12 July 2017 – Some three in ten people around the world lack access to safe and readily available water at home, and almost six in ten to safely managed sanitation, a new United Nations report has warned, calling on countries to do more to fulfil these basic human needs.
According to the World Health Organization (WHO) and the UN Children’s Fund (UNICEF) joint report, Progress on Drinking Water, Sanitation and Hygiene: 2017 Update and Sustainable Development Goal Baselines, many homes, healthcare facilities and schools also lack soap and water for handwashing, putting the health of all people – but especially young children – at risk for deadly diseases.
“Safe water, sanitation and hygiene at home should not be a privilege of only those who are rich or live in urban centres,” Tedros Adhanom Ghebreyesus, the WHO Director-General, said in a news release, announcing the findings and noting that those living in rural areas are the worst affected.
As a result of lack of these basic services, millions fall ill to diseases – that could, otherwise, have been easily prevented – such as diarrhoea which claims the lives of 361,000 children under the age of five die, every year, noted the UN agencies.
“Safe water, effective sanitation and hygiene are critical to the health of every child and every community – and thus are essential to building stronger, healthier, and more equitable societies,” underscored Anthony Lake, the Executive Director of UNICEF.
‘Significant’ inequalities persist
Good hygiene is one of the simplest and most effective ways to prevent the spread of diseases such as diarrhoea, cholera, dysentery, hepatitis A, and typhoid.
However, findings in the report revealed that access to water and soap for handwashing varies immensely in the 70 countries with available data, from 15 per cent of the population in sub-Saharan Africa to 76 per cent in western Asia and northern Africa.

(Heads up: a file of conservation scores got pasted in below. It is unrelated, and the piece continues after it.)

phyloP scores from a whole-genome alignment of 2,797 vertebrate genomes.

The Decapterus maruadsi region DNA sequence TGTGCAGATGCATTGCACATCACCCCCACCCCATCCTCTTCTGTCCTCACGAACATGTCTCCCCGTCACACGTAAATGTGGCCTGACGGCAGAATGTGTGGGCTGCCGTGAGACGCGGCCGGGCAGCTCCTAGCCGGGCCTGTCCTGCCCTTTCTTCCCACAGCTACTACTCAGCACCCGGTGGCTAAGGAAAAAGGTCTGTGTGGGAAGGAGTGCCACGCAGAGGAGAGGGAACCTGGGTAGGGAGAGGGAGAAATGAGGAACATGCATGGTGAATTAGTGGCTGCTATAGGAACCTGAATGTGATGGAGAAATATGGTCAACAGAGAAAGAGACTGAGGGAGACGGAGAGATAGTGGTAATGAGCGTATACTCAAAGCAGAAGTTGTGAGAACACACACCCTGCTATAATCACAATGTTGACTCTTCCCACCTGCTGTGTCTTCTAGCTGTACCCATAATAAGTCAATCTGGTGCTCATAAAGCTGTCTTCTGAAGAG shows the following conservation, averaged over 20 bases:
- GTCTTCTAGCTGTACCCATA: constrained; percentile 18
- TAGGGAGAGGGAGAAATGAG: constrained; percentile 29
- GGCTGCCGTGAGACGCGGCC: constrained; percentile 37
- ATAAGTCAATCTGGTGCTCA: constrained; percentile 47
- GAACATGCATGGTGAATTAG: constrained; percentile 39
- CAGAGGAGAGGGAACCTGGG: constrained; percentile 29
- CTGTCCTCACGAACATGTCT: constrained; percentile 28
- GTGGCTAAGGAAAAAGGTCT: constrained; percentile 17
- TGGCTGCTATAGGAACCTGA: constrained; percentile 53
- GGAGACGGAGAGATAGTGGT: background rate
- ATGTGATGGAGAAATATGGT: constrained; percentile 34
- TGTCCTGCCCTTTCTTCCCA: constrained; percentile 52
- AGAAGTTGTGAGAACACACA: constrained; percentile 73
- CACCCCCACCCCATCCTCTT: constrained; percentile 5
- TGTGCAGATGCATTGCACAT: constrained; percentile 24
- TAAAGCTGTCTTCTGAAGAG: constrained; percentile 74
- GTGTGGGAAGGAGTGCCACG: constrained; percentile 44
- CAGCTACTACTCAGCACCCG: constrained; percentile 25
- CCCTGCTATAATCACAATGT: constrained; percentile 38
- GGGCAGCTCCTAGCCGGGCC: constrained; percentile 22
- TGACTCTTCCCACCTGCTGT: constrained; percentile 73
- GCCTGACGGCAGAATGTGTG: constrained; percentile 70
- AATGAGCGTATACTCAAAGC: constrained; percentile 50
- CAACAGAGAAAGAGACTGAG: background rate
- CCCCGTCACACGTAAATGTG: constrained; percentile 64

These significant inequalities also put the implementation of the Sustainable Development Goals (SDGs), in particular Goal 6 on ensuring availability and sustainable management of water and sanitation for all at risk.
Backed by the data, the two UN agencies also warned that in as many as 90 countries around the world, progress towards basic sanitation is too slow, “meaning they will not reach universal coverage by 2030”.
In addition, hundreds of millions without even ‘basic’ drinking water
According to the report, of the 2.1 billion people who do not have safely managed water, 844 million do not have even a basic drinking water service.
This includes 263 million people who have to spend over 30 minutes per trip collecting water from sources outside the home, and 159 million who still drink untreated water from surface water sources, such as streams or lakes.
Furthermore, of the 4.5 billion people who do not have safely managed sanitation, 2.3 billion still do not have basic sanitation services, including nearly 600 million people who share a toilet or latrine with other households, and 892 million people – mostly in rural areas – who defecate in the open.
Improvements these services, are therefore essential not only for realizing the 2030 Agenda for Sustainable Development and giving the most vulnerable a chance at a better future.
“As we improve these services in the most disadvantaged communities and for the most disadvantaged children today, we give them a fairer chance at a better tomorrow,” said Mr. Lake.
In the same vein, Mr. Ghebreyesus underscored: “These are some of the most basic requirements for human health, and all countries have a responsibility to ensure that everyone can access them.”